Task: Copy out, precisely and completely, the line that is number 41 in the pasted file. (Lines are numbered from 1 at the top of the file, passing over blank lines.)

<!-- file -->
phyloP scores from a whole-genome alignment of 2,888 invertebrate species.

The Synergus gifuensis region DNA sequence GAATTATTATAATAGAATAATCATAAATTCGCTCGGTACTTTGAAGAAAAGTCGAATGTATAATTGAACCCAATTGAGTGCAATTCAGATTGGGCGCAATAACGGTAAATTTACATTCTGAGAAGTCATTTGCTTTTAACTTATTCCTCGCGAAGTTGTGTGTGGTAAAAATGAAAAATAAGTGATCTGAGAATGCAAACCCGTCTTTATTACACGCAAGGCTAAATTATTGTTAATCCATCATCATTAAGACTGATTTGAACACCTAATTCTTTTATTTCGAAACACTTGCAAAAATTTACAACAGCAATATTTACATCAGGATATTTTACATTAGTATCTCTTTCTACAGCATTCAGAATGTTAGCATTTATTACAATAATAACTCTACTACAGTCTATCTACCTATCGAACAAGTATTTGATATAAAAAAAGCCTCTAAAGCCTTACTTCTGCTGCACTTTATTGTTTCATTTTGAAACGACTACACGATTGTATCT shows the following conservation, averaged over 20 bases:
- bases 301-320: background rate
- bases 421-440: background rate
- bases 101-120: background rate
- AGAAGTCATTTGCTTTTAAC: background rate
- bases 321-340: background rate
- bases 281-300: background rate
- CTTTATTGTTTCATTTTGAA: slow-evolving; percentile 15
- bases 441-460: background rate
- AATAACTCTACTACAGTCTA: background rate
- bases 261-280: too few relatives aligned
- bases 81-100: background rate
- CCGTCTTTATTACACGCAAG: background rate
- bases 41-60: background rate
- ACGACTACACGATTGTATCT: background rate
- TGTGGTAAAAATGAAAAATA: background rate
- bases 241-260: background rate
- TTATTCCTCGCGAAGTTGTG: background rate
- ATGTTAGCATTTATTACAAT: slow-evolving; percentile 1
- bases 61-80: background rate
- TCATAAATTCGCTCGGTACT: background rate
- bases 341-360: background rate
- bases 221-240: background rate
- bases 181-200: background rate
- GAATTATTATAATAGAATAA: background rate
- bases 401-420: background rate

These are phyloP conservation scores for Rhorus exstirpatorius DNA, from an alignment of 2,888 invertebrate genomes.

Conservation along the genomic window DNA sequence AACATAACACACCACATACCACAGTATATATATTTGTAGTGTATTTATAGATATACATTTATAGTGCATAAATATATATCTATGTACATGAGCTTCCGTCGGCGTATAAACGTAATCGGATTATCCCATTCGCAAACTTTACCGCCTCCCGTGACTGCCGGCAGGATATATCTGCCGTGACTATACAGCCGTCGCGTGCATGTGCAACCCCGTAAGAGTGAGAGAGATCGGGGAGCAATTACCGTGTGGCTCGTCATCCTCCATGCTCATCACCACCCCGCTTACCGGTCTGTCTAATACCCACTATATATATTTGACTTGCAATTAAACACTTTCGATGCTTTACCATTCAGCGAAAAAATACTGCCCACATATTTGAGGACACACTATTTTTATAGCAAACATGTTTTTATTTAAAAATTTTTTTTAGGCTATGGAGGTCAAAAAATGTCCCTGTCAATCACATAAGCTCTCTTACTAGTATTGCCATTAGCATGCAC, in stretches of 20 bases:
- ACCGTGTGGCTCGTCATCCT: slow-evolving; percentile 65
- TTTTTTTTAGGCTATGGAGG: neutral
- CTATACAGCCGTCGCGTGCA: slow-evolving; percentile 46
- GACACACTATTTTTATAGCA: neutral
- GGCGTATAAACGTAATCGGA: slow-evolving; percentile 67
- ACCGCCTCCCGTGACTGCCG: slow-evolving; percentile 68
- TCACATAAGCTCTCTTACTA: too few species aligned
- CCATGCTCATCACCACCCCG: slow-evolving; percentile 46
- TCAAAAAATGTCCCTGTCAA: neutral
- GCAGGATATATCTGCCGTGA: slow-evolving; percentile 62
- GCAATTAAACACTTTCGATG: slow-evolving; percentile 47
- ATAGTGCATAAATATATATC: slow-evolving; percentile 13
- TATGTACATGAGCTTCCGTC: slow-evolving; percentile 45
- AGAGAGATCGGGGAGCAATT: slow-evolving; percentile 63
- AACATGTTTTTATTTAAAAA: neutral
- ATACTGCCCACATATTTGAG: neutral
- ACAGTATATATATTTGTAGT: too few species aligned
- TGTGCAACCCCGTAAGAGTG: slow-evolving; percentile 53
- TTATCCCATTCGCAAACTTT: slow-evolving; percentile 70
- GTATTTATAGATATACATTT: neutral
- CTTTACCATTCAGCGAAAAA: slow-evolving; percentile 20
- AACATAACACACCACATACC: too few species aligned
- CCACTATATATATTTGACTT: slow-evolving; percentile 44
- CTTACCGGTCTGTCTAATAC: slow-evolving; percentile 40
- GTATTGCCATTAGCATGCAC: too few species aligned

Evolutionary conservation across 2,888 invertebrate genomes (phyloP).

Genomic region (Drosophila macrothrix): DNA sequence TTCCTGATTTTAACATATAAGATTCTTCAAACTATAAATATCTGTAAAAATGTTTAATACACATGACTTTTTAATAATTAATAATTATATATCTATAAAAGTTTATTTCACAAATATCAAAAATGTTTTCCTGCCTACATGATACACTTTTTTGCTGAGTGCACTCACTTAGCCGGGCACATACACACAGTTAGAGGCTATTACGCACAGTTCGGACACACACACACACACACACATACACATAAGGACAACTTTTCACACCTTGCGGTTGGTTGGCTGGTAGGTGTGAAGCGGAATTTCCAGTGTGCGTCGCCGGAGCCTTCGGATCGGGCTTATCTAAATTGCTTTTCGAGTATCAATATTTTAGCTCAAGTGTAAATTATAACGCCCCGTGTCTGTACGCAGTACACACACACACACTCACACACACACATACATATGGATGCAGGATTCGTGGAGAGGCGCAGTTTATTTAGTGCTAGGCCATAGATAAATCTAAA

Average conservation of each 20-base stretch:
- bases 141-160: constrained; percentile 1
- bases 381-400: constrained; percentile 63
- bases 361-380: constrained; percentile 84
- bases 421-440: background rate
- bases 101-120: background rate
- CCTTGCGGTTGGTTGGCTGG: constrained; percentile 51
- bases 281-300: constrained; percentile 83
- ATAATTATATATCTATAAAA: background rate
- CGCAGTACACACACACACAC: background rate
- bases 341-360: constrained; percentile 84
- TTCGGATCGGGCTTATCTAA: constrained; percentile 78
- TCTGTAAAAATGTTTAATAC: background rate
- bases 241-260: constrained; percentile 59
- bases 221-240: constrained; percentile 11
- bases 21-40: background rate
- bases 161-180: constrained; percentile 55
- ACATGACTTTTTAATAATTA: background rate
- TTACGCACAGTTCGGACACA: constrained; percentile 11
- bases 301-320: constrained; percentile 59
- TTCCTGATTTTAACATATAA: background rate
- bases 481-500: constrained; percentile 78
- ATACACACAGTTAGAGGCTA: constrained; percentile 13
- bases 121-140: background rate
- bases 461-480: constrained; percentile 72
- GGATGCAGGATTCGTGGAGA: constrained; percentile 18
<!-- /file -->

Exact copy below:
- ATAGTGCATAAATATATATC: slow-evolving; percentile 13